As the crew prepares to wrap up the tour tonight at our GPS Mountain-view Party (coordinates here), our own Beervangelist had a moment to reflect on how far the crew has come and what it means to craft…
September 30, 2014 | Fred Bueltmann
As our Road Home to Craftsmanship Tour
schedule came together, we wrestled with the Omaha to Denver leg. For a number of reasons, we had to push Omaha’s event to Monday, thus making a challenging travel leg to get to Denver in time for our Mountain View Cookout, the penultimate stop on this crazy trip.
Our caravan divided into a few smaller groups, each with their mission. The ever capable and tenacious Dixie and EZ would take the RV and support crew, while entertainers, Tim and Pride of Gypsies hung back to hit the Reverb Lounge.
In the way back machine, I had considered taking the train as our final leg, but it didn’t pan out. The idea came back to me, as I considered how we would get to Denver in time, and in any shape to host our industry friends. Driving through the night was possible and would be necessary for some, but I was also interested in keeping my camping merit badge intact. I supposed that if the bed is moving West at a high rate of speed, it’s not lodging – it’s traveling!
We wrapped up the Reverb Lounge, and had a beer with our friends at Nebraska Brewing Company, Angela and Tyson, who took me to the train station and Nicholas to his hotel, as he was flying back to Chicago in the morning. My 11:55 pm departure turned into a 2:15 am departure, but it allowed me to grab a bite in Omaha’s cozy Old Market neighborhood before heading out.
After the sleep of the dead in my roomette, I awoke to sunrise over the plains, and figured out how to navigate the shower/dressing room. I embraced my good fortune to have a hot shower and dry towels – the gymnastic maneuvering of tiny spaces notwithstanding.
Train cars have always been a reflective place for me. The movement, horizon and history all drum up a wistful, imaginative state. It’s hard to believe that we’re getting into our final stretch. We’ll camp near Denver in our Mountain View site tonight, and then join our thousands of brewery friends and fans in Denver for the GABF. I am looking forward to it, while its intensity and size also feels like a strong contrast to the feel of our tight little #CarharttWoodsman tribe that has been moving West together for nine days or so.
I feel the metaphors of this trip growing stronger. Community and creativity have loomed as major connectors for all of the craftspeople we meet, no matter that we have wildly different backgrounds and objectives.
I also find the people we’re connecting with are universally about working hard, for the purpose of giving something beautiful and true to the world. The craftspeople we’ve interviewed have also been a tenacious bunch. Their will and determination to continue giving through their work is quiet, yet immoveable.
In consecutive interviews we asked “What if you couldn’t work with your hands anymore and couldn’t do your work?” None of our last three interviews; a metalworker, a painter and a musician/painter accepted the premise.
“I would figure it out and do it,” mused Tugboat the metalworker, who I later learned is relearning his craft after sustaining a severe loss of vision in one eye.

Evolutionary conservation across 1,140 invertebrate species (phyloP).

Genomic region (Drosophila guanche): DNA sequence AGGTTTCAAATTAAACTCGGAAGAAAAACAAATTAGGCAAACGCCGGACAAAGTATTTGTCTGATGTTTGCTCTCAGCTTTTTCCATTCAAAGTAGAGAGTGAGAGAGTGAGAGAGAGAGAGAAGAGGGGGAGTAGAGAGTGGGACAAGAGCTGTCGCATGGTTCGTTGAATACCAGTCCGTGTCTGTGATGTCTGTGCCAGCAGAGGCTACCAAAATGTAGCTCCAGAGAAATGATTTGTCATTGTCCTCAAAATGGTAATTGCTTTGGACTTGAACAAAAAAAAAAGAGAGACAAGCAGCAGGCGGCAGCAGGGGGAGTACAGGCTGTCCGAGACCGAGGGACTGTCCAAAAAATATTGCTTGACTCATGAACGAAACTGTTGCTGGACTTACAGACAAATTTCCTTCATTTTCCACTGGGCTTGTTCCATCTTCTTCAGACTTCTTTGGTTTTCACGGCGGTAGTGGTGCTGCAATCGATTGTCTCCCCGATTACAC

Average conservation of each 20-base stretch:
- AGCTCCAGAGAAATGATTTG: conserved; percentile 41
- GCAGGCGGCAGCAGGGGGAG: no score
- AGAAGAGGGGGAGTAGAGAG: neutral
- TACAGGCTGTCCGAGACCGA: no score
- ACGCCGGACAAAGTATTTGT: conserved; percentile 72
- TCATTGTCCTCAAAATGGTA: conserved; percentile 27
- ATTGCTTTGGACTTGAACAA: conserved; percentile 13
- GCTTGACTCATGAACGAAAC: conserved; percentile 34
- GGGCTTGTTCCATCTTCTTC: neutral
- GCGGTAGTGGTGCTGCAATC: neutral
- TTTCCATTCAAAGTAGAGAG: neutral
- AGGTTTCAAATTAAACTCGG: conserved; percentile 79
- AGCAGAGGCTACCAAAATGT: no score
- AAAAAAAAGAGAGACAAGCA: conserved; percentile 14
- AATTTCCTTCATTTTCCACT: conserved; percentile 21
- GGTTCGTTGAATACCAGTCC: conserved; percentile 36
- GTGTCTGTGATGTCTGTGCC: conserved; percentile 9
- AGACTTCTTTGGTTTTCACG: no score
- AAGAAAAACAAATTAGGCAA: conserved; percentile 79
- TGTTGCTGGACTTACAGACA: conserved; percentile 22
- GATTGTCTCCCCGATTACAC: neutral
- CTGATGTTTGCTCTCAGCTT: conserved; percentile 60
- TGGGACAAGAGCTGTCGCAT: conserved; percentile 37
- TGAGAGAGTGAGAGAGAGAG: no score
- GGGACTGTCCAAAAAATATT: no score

“If I had to bash my head against the canvas to do it, I would,” replied Kyle without hesitation.
Nicholas quietly, but emphatically stated, “If I couldn’t do this, I wouldn’t be here,” which his eyes told me as, “To stop me, you’d have to kill me.”
I’m encouraged by this tenacity and also impressed how it is balanced with another major theme that has been ringing in my head and falling off my lips since the beginning of this tour. My horsemanship background gives me a deep appreciation for the concept of having soft hands on the reins, which has translated on this trip to the phrase, “It takes a loose grip.”
The idea of giving up some control, and letting paths and ideas develop, while still looking forward, has shown itself as a significant part of our quest to understand craftsmanship. Making things work with online casino
what you have, being resourceful and drawing inspiration from your surroundings, all thrive with a looser grip – soft hands. It’s not letting go, it’s quieting yourself to allow subtleties to be heard and new ideas or directions to develop.
This trip has been a huge example of this. We have four or five different groups, each with their objectives, yet we’re moving across the country as a tribe, as a family. We’re figuring out campsites, meals, launch events, and side trips to find craftspeople, all while filming interesting, compelling people around us. While complex for sure, this group has been remarkable in its soft hands, its ability to guide with a loose grip. Feeling it come together with so much positive attitude and willingness to share space, while supporting one another, has been quite amazing and my solo overnight jaunt in a train car allowed the emotional impact of this bonding to bubble up putting me in a state of awe.
It’s this relationship and context that makes the GABF and its throngs of brewers, fans and industry to not seem in contrast to this trip, like I originally imagined. Instead, America’s greatest stage for beer, is a metaphorical sibling to the Road Home to Craftsmanship Tour
. Our tour reflects the ideals of our craft world, equally but differently presented at the GABF. A group of people with a multitude of objectives, moving forward creatively, working hard to give to our community, with soft hands. Sharing vision gracefully and resourcefully with quiet, immovable tenacity.